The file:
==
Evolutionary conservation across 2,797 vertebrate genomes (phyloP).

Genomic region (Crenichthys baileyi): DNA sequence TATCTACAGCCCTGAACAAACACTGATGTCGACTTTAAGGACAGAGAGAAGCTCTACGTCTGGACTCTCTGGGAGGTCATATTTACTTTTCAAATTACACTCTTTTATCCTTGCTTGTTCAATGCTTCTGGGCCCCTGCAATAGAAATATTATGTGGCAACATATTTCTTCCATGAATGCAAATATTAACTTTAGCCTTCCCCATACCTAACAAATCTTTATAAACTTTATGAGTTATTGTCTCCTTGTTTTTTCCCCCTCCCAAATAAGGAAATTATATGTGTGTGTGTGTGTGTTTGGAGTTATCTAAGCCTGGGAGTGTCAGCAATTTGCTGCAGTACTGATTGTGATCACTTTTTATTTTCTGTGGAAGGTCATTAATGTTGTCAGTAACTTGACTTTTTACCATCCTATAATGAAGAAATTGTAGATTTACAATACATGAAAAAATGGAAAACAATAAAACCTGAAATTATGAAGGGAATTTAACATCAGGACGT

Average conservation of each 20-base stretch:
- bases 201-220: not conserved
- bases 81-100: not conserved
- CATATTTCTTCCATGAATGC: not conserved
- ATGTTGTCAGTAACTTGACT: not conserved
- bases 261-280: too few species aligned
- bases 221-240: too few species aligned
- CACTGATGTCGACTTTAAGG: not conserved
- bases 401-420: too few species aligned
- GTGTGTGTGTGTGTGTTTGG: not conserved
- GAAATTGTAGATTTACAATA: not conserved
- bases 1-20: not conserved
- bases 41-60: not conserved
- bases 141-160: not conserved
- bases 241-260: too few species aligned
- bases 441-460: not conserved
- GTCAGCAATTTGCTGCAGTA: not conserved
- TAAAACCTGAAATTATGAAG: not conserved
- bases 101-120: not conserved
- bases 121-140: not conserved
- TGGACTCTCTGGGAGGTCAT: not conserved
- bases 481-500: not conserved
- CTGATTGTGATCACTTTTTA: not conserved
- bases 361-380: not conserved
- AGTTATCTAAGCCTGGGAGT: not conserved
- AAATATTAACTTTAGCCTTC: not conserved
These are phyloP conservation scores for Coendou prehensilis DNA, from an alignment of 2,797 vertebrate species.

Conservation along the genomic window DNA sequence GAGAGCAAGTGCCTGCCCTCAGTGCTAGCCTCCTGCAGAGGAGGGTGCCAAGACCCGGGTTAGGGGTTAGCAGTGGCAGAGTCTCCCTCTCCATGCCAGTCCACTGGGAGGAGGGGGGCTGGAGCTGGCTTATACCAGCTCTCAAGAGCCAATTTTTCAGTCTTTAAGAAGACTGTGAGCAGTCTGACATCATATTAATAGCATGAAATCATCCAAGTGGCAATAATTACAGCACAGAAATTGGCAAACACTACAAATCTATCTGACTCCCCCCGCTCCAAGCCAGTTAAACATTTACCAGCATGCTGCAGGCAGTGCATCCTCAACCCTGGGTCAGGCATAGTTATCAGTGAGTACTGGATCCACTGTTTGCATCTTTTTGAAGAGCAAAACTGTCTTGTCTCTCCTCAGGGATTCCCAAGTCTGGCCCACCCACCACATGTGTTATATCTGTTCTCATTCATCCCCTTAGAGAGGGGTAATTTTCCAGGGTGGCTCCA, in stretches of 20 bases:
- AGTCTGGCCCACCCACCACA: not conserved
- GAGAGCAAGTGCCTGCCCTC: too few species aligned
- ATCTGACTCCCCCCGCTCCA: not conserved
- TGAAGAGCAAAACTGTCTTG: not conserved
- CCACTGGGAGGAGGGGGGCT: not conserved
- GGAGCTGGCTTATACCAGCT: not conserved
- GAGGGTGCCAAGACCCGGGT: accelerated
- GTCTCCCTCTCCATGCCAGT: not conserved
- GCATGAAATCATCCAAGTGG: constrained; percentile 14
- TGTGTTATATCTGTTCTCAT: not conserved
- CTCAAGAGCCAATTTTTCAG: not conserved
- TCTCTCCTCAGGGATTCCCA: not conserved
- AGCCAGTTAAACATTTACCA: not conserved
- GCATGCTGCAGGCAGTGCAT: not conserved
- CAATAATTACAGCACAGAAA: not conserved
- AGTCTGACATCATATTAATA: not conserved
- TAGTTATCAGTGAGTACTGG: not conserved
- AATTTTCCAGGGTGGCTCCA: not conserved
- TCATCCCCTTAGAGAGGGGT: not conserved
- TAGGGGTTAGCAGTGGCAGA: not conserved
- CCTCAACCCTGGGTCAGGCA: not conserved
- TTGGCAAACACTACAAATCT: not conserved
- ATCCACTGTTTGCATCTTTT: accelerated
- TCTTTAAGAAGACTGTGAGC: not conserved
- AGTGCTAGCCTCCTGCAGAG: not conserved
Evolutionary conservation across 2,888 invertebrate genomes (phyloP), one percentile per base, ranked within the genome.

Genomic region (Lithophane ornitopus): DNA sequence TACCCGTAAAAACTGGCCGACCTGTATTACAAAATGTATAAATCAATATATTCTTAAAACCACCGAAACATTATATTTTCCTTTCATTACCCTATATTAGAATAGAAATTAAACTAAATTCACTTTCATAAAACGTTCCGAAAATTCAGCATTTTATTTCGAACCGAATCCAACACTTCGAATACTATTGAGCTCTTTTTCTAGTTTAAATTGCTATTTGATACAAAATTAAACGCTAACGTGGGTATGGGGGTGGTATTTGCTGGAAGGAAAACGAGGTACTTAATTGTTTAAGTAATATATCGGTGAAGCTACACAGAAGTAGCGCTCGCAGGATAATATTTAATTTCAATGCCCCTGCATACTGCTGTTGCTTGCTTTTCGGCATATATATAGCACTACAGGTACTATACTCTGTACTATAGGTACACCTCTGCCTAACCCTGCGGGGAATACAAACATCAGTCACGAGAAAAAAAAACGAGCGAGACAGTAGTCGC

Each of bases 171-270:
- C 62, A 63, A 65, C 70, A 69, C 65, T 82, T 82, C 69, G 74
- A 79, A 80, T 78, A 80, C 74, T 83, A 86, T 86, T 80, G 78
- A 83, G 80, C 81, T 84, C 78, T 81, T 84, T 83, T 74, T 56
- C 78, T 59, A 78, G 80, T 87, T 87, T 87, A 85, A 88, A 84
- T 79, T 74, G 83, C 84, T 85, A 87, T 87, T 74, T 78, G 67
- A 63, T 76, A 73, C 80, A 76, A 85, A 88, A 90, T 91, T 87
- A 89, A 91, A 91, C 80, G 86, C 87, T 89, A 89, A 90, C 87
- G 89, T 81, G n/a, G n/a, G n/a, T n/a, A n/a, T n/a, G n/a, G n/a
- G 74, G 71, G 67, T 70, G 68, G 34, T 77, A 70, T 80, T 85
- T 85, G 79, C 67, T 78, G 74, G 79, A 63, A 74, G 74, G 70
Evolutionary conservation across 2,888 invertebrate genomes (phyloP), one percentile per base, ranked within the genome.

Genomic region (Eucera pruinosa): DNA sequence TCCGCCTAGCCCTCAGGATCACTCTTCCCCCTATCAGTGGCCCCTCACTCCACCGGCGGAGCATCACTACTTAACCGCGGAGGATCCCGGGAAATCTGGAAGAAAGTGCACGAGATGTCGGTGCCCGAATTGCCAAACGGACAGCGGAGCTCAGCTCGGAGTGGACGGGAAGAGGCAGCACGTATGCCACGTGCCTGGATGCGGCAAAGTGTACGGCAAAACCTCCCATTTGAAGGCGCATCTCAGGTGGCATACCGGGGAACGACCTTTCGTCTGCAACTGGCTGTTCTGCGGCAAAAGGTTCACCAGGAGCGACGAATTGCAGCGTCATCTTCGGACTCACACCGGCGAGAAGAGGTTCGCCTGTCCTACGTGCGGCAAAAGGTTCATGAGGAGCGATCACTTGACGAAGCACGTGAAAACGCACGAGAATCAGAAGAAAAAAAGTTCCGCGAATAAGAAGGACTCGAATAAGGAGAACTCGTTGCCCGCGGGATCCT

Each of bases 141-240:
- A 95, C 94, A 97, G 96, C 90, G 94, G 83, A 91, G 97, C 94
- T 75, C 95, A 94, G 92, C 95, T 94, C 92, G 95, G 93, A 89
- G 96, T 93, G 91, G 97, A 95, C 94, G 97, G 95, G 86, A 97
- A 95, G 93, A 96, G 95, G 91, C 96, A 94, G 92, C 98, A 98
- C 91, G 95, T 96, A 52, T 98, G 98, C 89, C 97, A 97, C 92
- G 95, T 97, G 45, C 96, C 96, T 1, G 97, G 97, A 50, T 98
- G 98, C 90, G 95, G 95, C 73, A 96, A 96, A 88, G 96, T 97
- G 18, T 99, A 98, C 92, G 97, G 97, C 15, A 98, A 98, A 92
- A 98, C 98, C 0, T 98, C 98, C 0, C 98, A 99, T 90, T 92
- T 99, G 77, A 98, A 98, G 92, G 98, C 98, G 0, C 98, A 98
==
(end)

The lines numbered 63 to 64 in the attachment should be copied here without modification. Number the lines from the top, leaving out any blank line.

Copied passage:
- T 79, T 74, G 83, C 84, T 85, A 87, T 87, T 74, T 78, G 67
- A 63, T 76, A 73, C 80, A 76, A 85, A 88, A 90, T 91, T 87